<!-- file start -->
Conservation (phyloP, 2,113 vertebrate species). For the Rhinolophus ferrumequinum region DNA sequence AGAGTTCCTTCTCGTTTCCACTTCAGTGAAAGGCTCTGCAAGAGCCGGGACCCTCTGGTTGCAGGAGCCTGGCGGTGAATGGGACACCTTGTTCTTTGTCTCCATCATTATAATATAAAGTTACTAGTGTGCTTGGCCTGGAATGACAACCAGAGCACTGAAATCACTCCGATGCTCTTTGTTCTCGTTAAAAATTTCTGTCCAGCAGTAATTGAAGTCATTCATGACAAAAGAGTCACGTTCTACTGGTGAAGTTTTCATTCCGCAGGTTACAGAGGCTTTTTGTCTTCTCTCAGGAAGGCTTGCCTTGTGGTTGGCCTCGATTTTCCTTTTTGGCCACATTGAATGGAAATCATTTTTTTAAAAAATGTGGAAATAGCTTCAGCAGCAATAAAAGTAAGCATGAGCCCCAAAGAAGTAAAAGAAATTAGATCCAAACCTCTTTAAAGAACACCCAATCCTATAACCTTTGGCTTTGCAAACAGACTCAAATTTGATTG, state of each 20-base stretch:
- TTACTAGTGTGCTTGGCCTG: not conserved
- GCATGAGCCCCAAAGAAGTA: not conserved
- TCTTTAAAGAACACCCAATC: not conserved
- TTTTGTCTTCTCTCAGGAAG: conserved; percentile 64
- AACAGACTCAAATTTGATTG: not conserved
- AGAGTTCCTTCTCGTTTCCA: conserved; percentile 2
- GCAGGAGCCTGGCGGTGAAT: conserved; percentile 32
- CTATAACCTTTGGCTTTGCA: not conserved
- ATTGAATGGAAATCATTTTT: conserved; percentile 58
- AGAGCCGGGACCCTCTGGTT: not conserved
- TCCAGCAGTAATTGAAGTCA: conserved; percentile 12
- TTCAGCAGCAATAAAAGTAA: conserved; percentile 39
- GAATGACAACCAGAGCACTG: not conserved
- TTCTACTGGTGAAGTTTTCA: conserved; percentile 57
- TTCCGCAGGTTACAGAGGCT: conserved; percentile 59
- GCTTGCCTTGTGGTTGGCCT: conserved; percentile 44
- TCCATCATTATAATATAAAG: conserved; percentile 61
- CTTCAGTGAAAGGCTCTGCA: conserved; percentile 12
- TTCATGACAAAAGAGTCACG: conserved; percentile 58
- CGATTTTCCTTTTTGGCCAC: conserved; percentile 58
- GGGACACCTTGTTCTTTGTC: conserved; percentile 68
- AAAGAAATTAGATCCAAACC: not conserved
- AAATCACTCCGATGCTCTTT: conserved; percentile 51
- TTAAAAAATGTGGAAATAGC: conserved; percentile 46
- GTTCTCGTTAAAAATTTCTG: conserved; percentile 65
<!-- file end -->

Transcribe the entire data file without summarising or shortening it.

Conservation (phyloP, 2,113 vertebrate species). For the Rhinolophus ferrumequinum region DNA sequence AGAGTTCCTTCTCGTTTCCACTTCAGTGAAAGGCTCTGCAAGAGCCGGGACCCTCTGGTTGCAGGAGCCTGGCGGTGAATGGGACACCTTGTTCTTTGTCTCCATCATTATAATATAAAGTTACTAGTGTGCTTGGCCTGGAATGACAACCAGAGCACTGAAATCACTCCGATGCTCTTTGTTCTCGTTAAAAATTTCTGTCCAGCAGTAATTGAAGTCATTCATGACAAAAGAGTCACGTTCTACTGGTGAAGTTTTCATTCCGCAGGTTACAGAGGCTTTTTGTCTTCTCTCAGGAAGGCTTGCCTTGTGGTTGGCCTCGATTTTCCTTTTTGGCCACATTGAATGGAAATCATTTTTTTAAAAAATGTGGAAATAGCTTCAGCAGCAATAAAAGTAAGCATGAGCCCCAAAGAAGTAAAAGAAATTAGATCCAAACCTCTTTAAAGAACACCCAATCCTATAACCTTTGGCTTTGCAAACAGACTCAAATTTGATTG, state of each 20-base stretch:
- TTACTAGTGTGCTTGGCCTG: not conserved
- GCATGAGCCCCAAAGAAGTA: not conserved
- TCTTTAAAGAACACCCAATC: not conserved
- TTTTGTCTTCTCTCAGGAAG: conserved; percentile 64
- AACAGACTCAAATTTGATTG: not conserved
- AGAGTTCCTTCTCGTTTCCA: conserved; percentile 2
- GCAGGAGCCTGGCGGTGAAT: conserved; percentile 32
- CTATAACCTTTGGCTTTGCA: not conserved
- ATTGAATGGAAATCATTTTT: conserved; percentile 58
- AGAGCCGGGACCCTCTGGTT: not conserved
- TCCAGCAGTAATTGAAGTCA: conserved; percentile 12
- TTCAGCAGCAATAAAAGTAA: conserved; percentile 39
- GAATGACAACCAGAGCACTG: not conserved
- TTCTACTGGTGAAGTTTTCA: conserved; percentile 57
- TTCCGCAGGTTACAGAGGCT: conserved; percentile 59
- GCTTGCCTTGTGGTTGGCCT: conserved; percentile 44
- TCCATCATTATAATATAAAG: conserved; percentile 61
- CTTCAGTGAAAGGCTCTGCA: conserved; percentile 12
- TTCATGACAAAAGAGTCACG: conserved; percentile 58
- CGATTTTCCTTTTTGGCCAC: conserved; percentile 58
- GGGACACCTTGTTCTTTGTC: conserved; percentile 68
- AAAGAAATTAGATCCAAACC: not conserved
- AAATCACTCCGATGCTCTTT: conserved; percentile 51
- TTAAAAAATGTGGAAATAGC: conserved; percentile 46
- GTTCTCGTTAAAAATTTCTG: conserved; percentile 65